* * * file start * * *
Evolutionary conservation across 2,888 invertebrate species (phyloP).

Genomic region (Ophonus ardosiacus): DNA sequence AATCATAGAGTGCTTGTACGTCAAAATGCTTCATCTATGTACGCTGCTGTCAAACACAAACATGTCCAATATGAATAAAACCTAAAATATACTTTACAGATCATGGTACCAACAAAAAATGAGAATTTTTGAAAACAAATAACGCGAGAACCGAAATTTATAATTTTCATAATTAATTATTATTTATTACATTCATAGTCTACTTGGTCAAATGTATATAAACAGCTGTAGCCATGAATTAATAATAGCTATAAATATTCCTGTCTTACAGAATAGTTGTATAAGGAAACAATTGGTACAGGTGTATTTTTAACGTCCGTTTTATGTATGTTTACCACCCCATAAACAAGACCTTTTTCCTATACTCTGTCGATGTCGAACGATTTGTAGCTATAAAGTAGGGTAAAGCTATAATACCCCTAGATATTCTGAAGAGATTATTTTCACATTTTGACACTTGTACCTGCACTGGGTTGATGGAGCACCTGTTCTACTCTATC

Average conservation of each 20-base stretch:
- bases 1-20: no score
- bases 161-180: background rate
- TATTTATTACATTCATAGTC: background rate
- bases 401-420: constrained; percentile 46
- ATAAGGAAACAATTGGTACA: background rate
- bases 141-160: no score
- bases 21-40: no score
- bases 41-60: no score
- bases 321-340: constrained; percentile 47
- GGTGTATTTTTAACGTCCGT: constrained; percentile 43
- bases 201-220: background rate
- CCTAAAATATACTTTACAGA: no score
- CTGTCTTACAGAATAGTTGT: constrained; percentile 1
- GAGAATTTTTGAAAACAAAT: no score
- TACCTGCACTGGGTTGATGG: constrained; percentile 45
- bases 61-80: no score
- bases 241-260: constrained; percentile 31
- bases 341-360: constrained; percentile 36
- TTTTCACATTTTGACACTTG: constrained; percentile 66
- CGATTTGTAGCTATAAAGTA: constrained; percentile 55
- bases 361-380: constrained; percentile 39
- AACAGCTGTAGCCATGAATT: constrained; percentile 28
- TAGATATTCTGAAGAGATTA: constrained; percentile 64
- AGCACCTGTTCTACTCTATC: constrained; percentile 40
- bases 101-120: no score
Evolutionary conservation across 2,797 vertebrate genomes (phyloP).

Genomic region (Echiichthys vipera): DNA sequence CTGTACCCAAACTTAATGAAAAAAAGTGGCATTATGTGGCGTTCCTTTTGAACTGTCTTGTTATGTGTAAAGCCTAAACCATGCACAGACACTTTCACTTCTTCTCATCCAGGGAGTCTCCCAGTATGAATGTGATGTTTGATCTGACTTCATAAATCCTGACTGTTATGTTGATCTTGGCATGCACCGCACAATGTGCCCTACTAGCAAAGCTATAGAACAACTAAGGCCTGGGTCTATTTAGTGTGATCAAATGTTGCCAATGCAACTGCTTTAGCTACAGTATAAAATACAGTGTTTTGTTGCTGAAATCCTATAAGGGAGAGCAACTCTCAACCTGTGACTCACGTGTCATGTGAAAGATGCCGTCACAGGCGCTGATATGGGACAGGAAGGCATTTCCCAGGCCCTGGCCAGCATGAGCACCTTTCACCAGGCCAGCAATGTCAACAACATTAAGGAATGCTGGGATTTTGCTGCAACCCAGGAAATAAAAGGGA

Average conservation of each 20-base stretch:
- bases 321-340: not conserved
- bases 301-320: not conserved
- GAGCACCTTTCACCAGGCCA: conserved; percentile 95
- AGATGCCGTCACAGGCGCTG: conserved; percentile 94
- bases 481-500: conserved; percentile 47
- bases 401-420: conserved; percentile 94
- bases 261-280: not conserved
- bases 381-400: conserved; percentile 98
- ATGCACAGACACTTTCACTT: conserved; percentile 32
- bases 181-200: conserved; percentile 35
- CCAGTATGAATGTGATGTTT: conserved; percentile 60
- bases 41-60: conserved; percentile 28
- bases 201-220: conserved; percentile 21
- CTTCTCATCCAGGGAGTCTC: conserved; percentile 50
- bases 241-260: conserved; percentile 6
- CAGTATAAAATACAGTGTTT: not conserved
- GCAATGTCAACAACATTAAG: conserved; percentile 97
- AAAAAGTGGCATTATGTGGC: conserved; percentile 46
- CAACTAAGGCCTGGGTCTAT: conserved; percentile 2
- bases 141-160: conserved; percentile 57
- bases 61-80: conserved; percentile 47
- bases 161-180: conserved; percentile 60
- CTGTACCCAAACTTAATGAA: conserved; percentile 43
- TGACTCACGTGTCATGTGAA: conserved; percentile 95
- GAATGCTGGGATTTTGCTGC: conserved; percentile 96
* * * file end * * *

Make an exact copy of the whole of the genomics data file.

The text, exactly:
Evolutionary conservation across 2,888 invertebrate species (phyloP).

Genomic region (Ophonus ardosiacus): DNA sequence AATCATAGAGTGCTTGTACGTCAAAATGCTTCATCTATGTACGCTGCTGTCAAACACAAACATGTCCAATATGAATAAAACCTAAAATATACTTTACAGATCATGGTACCAACAAAAAATGAGAATTTTTGAAAACAAATAACGCGAGAACCGAAATTTATAATTTTCATAATTAATTATTATTTATTACATTCATAGTCTACTTGGTCAAATGTATATAAACAGCTGTAGCCATGAATTAATAATAGCTATAAATATTCCTGTCTTACAGAATAGTTGTATAAGGAAACAATTGGTACAGGTGTATTTTTAACGTCCGTTTTATGTATGTTTACCACCCCATAAACAAGACCTTTTTCCTATACTCTGTCGATGTCGAACGATTTGTAGCTATAAAGTAGGGTAAAGCTATAATACCCCTAGATATTCTGAAGAGATTATTTTCACATTTTGACACTTGTACCTGCACTGGGTTGATGGAGCACCTGTTCTACTCTATC

Average conservation of each 20-base stretch:
- bases 1-20: no score
- bases 161-180: background rate
- TATTTATTACATTCATAGTC: background rate
- bases 401-420: constrained; percentile 46
- ATAAGGAAACAATTGGTACA: background rate
- bases 141-160: no score
- bases 21-40: no score
- bases 41-60: no score
- bases 321-340: constrained; percentile 47
- GGTGTATTTTTAACGTCCGT: constrained; percentile 43
- bases 201-220: background rate
- CCTAAAATATACTTTACAGA: no score
- CTGTCTTACAGAATAGTTGT: constrained; percentile 1
- GAGAATTTTTGAAAACAAAT: no score
- TACCTGCACTGGGTTGATGG: constrained; percentile 45
- bases 61-80: no score
- bases 241-260: constrained; percentile 31
- bases 341-360: constrained; percentile 36
- TTTTCACATTTTGACACTTG: constrained; percentile 66
- CGATTTGTAGCTATAAAGTA: constrained; percentile 55
- bases 361-380: constrained; percentile 39
- AACAGCTGTAGCCATGAATT: constrained; percentile 28
- TAGATATTCTGAAGAGATTA: constrained; percentile 64
- AGCACCTGTTCTACTCTATC: constrained; percentile 40
- bases 101-120: no score
Evolutionary conservation across 2,797 vertebrate genomes (phyloP).

Genomic region (Echiichthys vipera): DNA sequence CTGTACCCAAACTTAATGAAAAAAAGTGGCATTATGTGGCGTTCCTTTTGAACTGTCTTGTTATGTGTAAAGCCTAAACCATGCACAGACACTTTCACTTCTTCTCATCCAGGGAGTCTCCCAGTATGAATGTGATGTTTGATCTGACTTCATAAATCCTGACTGTTATGTTGATCTTGGCATGCACCGCACAATGTGCCCTACTAGCAAAGCTATAGAACAACTAAGGCCTGGGTCTATTTAGTGTGATCAAATGTTGCCAATGCAACTGCTTTAGCTACAGTATAAAATACAGTGTTTTGTTGCTGAAATCCTATAAGGGAGAGCAACTCTCAACCTGTGACTCACGTGTCATGTGAAAGATGCCGTCACAGGCGCTGATATGGGACAGGAAGGCATTTCCCAGGCCCTGGCCAGCATGAGCACCTTTCACCAGGCCAGCAATGTCAACAACATTAAGGAATGCTGGGATTTTGCTGCAACCCAGGAAATAAAAGGGA

Average conservation of each 20-base stretch:
- bases 321-340: not conserved
- bases 301-320: not conserved
- GAGCACCTTTCACCAGGCCA: conserved; percentile 95
- AGATGCCGTCACAGGCGCTG: conserved; percentile 94
- bases 481-500: conserved; percentile 47
- bases 401-420: conserved; percentile 94
- bases 261-280: not conserved
- bases 381-400: conserved; percentile 98
- ATGCACAGACACTTTCACTT: conserved; percentile 32
- bases 181-200: conserved; percentile 35
- CCAGTATGAATGTGATGTTT: conserved; percentile 60
- bases 41-60: conserved; percentile 28
- bases 201-220: conserved; percentile 21
- CTTCTCATCCAGGGAGTCTC: conserved; percentile 50
- bases 241-260: conserved; percentile 6
- CAGTATAAAATACAGTGTTT: not conserved
- GCAATGTCAACAACATTAAG: conserved; percentile 97
- AAAAAGTGGCATTATGTGGC: conserved; percentile 46
- CAACTAAGGCCTGGGTCTAT: conserved; percentile 2
- bases 141-160: conserved; percentile 57
- bases 61-80: conserved; percentile 47
- bases 161-180: conserved; percentile 60
- CTGTACCCAAACTTAATGAA: conserved; percentile 43
- TGACTCACGTGTCATGTGAA: conserved; percentile 95
- GAATGCTGGGATTTTGCTGC: conserved; percentile 96